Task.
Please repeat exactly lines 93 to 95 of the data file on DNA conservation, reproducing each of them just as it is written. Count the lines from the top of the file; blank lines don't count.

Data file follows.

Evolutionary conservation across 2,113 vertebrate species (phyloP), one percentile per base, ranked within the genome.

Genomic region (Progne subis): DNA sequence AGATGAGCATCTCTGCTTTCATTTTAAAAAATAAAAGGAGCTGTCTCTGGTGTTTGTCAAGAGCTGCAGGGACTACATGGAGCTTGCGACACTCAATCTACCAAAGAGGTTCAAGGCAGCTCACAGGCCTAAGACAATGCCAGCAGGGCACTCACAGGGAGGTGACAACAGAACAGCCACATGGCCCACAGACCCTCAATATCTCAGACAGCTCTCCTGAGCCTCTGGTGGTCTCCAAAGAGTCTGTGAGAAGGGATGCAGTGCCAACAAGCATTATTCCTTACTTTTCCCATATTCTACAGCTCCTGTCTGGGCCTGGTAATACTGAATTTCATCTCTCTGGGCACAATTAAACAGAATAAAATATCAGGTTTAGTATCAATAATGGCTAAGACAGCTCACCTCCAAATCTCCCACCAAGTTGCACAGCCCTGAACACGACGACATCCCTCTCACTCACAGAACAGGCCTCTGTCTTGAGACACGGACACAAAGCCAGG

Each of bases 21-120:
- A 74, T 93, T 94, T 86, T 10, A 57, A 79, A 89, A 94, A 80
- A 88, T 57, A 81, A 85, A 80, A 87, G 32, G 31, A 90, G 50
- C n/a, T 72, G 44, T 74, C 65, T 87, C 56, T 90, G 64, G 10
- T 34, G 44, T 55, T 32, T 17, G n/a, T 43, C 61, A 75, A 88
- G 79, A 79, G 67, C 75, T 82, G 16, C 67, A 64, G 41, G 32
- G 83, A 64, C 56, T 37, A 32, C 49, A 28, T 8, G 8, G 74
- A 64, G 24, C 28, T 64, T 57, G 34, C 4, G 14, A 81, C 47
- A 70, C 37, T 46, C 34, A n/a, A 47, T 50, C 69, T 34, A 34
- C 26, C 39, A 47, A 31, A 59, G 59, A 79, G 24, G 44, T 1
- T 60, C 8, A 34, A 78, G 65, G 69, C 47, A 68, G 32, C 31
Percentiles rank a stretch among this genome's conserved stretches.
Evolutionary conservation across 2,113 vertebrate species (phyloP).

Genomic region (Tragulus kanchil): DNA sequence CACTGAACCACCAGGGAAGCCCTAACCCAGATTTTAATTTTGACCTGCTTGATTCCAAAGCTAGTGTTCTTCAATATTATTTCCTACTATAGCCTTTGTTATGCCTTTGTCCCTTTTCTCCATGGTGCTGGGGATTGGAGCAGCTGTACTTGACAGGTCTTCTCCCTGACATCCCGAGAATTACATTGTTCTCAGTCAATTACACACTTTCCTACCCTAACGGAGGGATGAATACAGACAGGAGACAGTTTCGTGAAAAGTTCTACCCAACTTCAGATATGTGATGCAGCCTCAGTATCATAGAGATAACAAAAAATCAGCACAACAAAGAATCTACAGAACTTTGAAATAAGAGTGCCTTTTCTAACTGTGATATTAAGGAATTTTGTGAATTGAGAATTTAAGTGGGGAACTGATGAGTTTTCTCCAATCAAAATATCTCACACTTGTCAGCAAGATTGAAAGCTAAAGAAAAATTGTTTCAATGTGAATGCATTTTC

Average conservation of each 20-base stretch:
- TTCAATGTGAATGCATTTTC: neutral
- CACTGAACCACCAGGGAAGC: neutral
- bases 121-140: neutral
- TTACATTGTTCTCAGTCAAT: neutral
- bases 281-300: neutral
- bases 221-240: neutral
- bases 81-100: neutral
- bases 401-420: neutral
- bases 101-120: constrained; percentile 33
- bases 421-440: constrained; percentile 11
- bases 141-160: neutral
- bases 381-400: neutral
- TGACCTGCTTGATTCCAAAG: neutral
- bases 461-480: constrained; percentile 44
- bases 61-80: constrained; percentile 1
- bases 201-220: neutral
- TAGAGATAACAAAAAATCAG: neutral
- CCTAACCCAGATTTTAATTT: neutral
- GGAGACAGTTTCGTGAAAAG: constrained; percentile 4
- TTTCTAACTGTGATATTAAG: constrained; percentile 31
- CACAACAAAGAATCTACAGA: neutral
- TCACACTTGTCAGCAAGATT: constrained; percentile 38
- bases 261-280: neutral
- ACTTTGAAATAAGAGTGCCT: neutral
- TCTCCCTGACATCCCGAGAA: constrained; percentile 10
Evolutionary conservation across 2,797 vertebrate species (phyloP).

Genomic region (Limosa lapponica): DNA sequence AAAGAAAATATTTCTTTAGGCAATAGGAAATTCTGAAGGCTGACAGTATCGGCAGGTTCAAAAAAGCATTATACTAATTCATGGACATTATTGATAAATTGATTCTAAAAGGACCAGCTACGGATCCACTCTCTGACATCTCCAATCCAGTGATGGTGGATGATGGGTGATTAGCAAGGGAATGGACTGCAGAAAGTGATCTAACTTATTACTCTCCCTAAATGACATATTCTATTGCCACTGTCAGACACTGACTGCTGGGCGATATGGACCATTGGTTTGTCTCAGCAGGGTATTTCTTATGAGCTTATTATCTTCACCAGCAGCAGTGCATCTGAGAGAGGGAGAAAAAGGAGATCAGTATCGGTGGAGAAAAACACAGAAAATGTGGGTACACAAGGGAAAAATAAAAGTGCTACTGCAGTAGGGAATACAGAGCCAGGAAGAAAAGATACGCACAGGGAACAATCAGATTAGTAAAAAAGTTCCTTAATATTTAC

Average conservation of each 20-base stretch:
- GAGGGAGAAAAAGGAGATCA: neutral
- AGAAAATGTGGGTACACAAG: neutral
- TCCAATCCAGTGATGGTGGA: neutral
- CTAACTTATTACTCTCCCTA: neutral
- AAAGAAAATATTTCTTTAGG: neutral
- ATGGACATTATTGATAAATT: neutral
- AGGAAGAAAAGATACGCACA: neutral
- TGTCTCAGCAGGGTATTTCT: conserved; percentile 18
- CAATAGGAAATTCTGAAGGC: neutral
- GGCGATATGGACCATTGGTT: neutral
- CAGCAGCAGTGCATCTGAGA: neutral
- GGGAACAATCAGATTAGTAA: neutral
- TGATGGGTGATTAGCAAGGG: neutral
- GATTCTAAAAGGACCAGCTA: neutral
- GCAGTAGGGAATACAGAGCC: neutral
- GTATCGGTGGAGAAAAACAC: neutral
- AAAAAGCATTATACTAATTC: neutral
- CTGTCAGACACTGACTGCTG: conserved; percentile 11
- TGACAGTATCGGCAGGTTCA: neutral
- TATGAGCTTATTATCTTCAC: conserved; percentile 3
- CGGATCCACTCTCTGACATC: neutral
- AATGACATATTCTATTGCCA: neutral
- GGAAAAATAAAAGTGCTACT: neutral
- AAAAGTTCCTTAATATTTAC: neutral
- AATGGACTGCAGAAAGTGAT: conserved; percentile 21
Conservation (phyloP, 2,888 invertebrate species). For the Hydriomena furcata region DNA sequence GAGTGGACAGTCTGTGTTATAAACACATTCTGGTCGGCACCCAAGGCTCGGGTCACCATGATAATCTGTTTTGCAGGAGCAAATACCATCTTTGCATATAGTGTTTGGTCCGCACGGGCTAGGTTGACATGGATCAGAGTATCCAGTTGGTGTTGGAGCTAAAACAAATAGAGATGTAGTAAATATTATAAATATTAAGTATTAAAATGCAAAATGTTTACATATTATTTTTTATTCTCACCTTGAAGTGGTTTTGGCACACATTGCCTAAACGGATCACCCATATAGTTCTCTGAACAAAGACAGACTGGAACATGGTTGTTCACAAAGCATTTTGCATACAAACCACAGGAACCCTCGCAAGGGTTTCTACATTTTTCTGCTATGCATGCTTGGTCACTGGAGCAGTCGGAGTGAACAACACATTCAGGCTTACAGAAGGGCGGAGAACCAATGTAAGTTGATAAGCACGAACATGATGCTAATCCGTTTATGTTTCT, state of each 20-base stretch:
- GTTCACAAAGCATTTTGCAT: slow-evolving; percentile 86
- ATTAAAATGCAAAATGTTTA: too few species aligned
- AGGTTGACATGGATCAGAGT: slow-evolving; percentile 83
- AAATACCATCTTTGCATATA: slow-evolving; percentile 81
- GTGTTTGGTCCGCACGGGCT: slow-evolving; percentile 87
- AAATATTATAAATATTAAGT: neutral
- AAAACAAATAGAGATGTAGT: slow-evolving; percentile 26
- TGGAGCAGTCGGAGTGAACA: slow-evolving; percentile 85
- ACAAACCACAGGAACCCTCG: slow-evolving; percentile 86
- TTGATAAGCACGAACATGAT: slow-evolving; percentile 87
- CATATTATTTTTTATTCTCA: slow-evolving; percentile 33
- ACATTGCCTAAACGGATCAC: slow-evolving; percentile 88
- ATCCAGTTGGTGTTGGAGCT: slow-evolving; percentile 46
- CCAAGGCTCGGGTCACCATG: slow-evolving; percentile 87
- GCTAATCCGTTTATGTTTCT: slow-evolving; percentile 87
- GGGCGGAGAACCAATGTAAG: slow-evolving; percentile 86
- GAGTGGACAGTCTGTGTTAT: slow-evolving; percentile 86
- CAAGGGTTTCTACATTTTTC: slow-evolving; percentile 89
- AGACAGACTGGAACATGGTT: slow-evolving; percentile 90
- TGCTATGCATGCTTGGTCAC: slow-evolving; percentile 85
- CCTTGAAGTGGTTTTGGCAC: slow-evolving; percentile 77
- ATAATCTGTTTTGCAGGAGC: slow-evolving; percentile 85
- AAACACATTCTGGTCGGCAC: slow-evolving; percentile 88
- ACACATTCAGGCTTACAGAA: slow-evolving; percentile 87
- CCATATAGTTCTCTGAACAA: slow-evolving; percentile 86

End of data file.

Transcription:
- ATAATCTGTTTTGCAGGAGC: slow-evolving; percentile 85
- AAACACATTCTGGTCGGCAC: slow-evolving; percentile 88
- ACACATTCAGGCTTACAGAA: slow-evolving; percentile 87